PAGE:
Visual learning is a learning teaching style in which concepts, ideas, data, and other information is associated with techniques and images.
Students who are visual learners may find it helpful to close their eyes and visualize a piece of information they are trying to learn or memorize. If these visual learning students choose to use flashcards, they should limit the amount of information on each flashcard so that the information can be easily recalled in their minds. Too much information on one flashcard will cause overload for the visual learner, and they won’t retain any of the information
Other beneficial habits for visual learners include paying attention to the presentation or lecture. Although the presenter will keep talking or presenting PowerPoint slides if the students are looking out the window or looking at other people, the student won’t be able to retain and learn the material.
A second habit to get into if you are a visual learner is making illustrations while taking notes. Drawing relevant pictures along with your notes will assist in visualizing the information you are being taught. Use graphs, maps or other images to help you visualize and retain information. After the class has ended for the day, it is important to review and organize your notes. Doing so helps you sort the information so that it is meaningful to you.
When learning from textbooks, the visual learner will benefit from titles, graphs, charts and other visual aids throughout the textbook. If you are using a textbook that belongs to you, write notes or make illustrations in the margins; if it’s a textbook you shouldn’t be writing in, a separate notebook can be used for this purpose. Use highlighting to mark important ideas or concepts. You can even color-code highlighted text; say by using yellow for one level of importance, and bright pink for the next level of importance.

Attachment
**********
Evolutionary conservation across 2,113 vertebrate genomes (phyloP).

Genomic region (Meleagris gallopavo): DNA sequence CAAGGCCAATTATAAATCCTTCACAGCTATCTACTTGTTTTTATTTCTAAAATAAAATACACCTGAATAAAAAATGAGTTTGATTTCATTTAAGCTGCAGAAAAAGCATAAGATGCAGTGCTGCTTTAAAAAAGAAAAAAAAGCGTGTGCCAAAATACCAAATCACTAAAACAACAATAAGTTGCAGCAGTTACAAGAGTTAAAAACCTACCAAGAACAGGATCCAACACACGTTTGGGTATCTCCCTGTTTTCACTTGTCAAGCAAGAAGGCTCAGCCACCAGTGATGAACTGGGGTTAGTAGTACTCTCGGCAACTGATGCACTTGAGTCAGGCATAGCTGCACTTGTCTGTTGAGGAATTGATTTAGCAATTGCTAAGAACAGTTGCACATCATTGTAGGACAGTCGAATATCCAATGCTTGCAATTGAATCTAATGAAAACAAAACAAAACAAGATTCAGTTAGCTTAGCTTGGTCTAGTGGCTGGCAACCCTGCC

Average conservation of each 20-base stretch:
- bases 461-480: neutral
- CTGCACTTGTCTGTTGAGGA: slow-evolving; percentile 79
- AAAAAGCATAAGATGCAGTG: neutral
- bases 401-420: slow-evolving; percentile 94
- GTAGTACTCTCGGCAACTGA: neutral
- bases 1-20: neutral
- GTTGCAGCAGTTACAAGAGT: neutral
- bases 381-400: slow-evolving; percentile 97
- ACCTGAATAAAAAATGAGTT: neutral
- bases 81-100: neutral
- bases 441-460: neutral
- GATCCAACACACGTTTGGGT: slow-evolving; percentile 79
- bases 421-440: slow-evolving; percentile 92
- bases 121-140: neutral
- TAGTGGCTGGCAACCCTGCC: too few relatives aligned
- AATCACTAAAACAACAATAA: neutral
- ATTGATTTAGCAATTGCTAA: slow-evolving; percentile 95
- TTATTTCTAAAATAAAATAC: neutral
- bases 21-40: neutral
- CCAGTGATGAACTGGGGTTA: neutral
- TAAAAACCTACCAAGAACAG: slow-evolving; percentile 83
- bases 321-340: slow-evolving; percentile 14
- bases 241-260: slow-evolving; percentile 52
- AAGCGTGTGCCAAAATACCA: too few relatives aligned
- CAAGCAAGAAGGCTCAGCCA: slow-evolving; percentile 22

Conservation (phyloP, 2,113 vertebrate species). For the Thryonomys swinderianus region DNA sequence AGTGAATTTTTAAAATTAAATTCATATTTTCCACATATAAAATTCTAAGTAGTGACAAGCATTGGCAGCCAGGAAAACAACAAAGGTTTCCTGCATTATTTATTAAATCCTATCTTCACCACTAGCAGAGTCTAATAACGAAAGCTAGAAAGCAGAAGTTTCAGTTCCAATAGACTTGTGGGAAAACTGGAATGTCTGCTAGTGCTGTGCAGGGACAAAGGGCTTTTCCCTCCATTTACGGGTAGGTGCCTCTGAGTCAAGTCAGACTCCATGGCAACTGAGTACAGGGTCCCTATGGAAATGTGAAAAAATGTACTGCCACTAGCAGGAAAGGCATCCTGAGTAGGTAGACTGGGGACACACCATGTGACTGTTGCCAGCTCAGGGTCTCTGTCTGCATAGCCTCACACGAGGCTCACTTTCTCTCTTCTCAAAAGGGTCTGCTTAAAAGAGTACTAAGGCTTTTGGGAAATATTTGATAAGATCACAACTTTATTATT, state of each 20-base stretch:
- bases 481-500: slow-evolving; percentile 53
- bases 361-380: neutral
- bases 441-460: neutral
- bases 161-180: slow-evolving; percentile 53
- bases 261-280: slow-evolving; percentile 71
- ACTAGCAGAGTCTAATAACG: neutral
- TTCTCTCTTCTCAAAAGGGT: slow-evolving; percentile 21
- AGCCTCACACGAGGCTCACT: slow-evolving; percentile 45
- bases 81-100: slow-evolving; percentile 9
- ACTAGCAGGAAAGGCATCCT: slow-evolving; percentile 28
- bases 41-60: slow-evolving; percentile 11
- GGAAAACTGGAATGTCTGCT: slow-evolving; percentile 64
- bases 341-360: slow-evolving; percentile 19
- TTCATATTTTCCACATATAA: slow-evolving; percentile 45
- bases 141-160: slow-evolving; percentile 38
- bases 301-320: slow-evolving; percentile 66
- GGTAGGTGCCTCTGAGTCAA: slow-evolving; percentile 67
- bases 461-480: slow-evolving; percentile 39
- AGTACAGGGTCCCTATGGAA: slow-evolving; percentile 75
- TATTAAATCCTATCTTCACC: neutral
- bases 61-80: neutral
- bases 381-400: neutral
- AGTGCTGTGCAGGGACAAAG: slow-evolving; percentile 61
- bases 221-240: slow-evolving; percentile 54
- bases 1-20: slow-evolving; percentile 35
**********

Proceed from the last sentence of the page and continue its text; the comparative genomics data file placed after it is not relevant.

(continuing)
Drawing pictures of your goals gives you a clearer picture of what you are trying to achieve, and is particularly helpful for visual learners. You can also use a brain map or mind map to clearly see the relationships between disparate ideas. A brain map or mind map starts with one central idea or main key word. It then branches off into words, concepts, or ideas that can be directly or indirectly related to the main idea or key word. This type of organization of ideas also lends itself to brainstorming.
Map your task flow. This can be as simple as a flowchart with the beginning point being ‘if I do X, Y happens. What is the effect on Y if I do Z instead of X?’ You can also organize your thoughts on what needs to be done and what sequence if any actions need to follow. This type of mapping is helpful when the learning experience requires gaining knowledge in a specific sequence.
Use information design to give a visual representation of complex or unstructured data to viewers who are visual learners.